14: But Zion hath said, Jehovah forsakes me,The answer to the plaint is inimitable. God has made one earthly relationship more irrefragable than any; for it is quite independent of any responsive affection. The mother holds to her breast her new-born babe, so dependent on her as it is for everything that shall sustain life, this affects every maternal emotion. With a tenderness no words can depict she yearns over that frail little creature, unconscious as it is of all her tendernesses. Can she actually forget it? Is it not a law of nature, for her at least, though none other care for her infant? It is hers, and she can think of little else.
Nor does Jehovah here compare His thoughtful love to that of some callous debased woman of earth, who may forget, and indeed has all too frequently forgotten and forsaken her infant. No; that we altogether refuse. It would be little for His love to exceed such callousness. It is mother-love at its purest, its strongest, and its best. It is far more possible for even that irrefragable tie to be broken, and the most tender mother that the earth has ever seen to abandon her infant, than for Jehovah to forget Zion, or for our God in Christ to forget, leave, or forsake the feeblest of those who have derived their true life from His love.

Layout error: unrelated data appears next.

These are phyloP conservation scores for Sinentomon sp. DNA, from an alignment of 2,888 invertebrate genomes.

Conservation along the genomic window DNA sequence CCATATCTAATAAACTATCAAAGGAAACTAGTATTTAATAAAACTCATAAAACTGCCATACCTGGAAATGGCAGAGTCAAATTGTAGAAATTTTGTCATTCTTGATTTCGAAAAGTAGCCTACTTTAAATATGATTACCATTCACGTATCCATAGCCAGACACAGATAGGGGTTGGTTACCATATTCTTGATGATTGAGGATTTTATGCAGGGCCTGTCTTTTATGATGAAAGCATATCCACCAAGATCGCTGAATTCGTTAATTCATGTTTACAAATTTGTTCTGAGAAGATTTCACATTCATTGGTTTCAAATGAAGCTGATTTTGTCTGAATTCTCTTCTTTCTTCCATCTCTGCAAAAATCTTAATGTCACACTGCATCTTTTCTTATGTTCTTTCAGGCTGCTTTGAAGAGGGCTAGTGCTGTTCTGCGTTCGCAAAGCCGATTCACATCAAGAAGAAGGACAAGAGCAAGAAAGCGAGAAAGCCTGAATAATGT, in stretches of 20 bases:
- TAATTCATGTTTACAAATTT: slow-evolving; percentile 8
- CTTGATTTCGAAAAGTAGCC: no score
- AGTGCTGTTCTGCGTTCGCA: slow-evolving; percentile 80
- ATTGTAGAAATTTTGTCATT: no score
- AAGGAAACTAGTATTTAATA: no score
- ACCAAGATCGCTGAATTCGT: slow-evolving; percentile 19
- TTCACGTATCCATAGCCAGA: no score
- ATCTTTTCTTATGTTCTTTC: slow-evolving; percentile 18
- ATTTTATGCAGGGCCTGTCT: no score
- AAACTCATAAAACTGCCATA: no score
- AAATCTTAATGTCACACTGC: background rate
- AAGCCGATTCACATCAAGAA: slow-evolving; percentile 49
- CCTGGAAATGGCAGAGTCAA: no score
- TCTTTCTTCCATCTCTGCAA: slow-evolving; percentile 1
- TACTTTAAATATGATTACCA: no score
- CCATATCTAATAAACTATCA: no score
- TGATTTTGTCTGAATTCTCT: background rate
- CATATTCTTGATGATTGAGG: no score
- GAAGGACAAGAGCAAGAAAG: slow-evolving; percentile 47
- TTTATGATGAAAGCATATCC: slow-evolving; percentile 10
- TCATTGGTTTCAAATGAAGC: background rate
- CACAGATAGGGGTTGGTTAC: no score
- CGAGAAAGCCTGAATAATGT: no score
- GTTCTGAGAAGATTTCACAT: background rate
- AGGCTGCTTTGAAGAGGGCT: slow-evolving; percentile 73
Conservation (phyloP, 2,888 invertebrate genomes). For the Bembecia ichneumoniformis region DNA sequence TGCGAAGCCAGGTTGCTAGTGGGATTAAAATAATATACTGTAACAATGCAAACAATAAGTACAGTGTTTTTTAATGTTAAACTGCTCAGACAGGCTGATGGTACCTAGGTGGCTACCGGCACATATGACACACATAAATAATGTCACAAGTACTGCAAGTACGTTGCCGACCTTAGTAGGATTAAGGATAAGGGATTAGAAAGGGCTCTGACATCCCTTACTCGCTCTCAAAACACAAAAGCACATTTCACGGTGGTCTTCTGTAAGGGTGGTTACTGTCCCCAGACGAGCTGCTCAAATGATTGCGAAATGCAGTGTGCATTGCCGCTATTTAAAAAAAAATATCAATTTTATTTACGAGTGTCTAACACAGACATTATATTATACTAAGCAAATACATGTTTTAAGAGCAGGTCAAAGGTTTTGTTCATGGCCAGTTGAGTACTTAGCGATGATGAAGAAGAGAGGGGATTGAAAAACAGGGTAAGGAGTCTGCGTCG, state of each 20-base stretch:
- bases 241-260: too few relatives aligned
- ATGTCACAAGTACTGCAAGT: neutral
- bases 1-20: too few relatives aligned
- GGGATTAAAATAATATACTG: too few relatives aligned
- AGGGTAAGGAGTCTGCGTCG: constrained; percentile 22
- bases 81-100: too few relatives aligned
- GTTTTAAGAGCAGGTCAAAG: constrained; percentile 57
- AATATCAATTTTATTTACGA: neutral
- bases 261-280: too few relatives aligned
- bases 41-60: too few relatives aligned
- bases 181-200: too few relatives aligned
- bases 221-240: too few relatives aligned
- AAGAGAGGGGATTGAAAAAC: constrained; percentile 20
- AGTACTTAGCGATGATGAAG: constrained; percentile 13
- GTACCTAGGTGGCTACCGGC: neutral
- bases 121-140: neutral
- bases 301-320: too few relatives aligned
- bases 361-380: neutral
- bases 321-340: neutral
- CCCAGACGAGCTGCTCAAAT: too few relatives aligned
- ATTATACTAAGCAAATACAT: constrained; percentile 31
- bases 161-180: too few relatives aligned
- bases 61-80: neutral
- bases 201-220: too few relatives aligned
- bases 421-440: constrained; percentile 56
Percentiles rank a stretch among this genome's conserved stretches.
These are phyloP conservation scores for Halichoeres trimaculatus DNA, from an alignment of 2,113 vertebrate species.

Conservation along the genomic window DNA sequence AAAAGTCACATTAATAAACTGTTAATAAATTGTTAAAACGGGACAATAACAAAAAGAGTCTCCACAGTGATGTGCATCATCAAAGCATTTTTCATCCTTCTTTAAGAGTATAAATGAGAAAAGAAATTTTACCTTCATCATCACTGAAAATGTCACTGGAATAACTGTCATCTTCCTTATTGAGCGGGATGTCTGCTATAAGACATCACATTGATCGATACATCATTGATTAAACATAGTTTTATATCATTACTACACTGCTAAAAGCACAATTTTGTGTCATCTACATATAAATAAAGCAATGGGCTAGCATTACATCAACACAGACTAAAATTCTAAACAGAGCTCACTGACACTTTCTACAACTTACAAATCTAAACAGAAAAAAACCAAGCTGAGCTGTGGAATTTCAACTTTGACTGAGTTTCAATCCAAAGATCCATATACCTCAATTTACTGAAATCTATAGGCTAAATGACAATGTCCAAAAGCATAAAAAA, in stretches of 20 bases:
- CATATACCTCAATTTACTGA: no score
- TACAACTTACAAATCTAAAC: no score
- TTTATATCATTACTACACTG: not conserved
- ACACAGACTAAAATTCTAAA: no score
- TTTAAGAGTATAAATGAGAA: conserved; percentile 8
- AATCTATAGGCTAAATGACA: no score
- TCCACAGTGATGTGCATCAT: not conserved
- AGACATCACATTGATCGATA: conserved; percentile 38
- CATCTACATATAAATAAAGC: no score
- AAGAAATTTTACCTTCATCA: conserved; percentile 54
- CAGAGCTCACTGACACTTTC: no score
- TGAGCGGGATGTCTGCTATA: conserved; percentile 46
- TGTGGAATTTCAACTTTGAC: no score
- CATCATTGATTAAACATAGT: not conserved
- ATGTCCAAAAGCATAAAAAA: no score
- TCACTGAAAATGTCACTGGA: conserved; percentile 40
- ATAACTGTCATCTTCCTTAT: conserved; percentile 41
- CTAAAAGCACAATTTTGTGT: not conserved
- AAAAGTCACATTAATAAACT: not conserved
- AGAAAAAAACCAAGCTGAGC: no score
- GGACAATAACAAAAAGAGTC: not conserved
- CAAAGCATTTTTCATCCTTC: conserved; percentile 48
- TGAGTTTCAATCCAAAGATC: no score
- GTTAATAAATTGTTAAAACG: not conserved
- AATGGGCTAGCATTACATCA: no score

For see that mighty Hand is fast closed over something, as if it held a treasure too precious to be exposed; but here He opens it for us, that we may see what that treasure is. As it unclasps, no fragment of paper with our names written flutters to the ground; no parchment similarly inscribed drops; nor do we see our names cut into wood or even stone, but they are actually cut into His own Hands! Oh, consider it, who can pluck us thence? Who can erase that engraving?
It is true that in our prophet He is directly speaking to "Zion," nor will we deprive the Jew of the primary and direct application of this word to His own holy city, but as surely as that Zion speaks of grace in contrast with Sinai that thunders out the law, so have we come to that lovely mount by faith, and partake most assuredly of the grace of which it speaks (Heb. 12:19-22). Have we not too even clearer basis for this assurance? Do we not remember Him who said, "My sheep hear My voice, and I know them, and they follow Me; and I give unto them eternal life, and they shall never perish and none can pluck them out of My hand. My Father who gave them Me is greater than all, and none can pluck them out of My Father's hand; I and My Father are one" (John 10:27-29). Oh, strengthen our shamefully feeble faith in Thy love, our Father-God!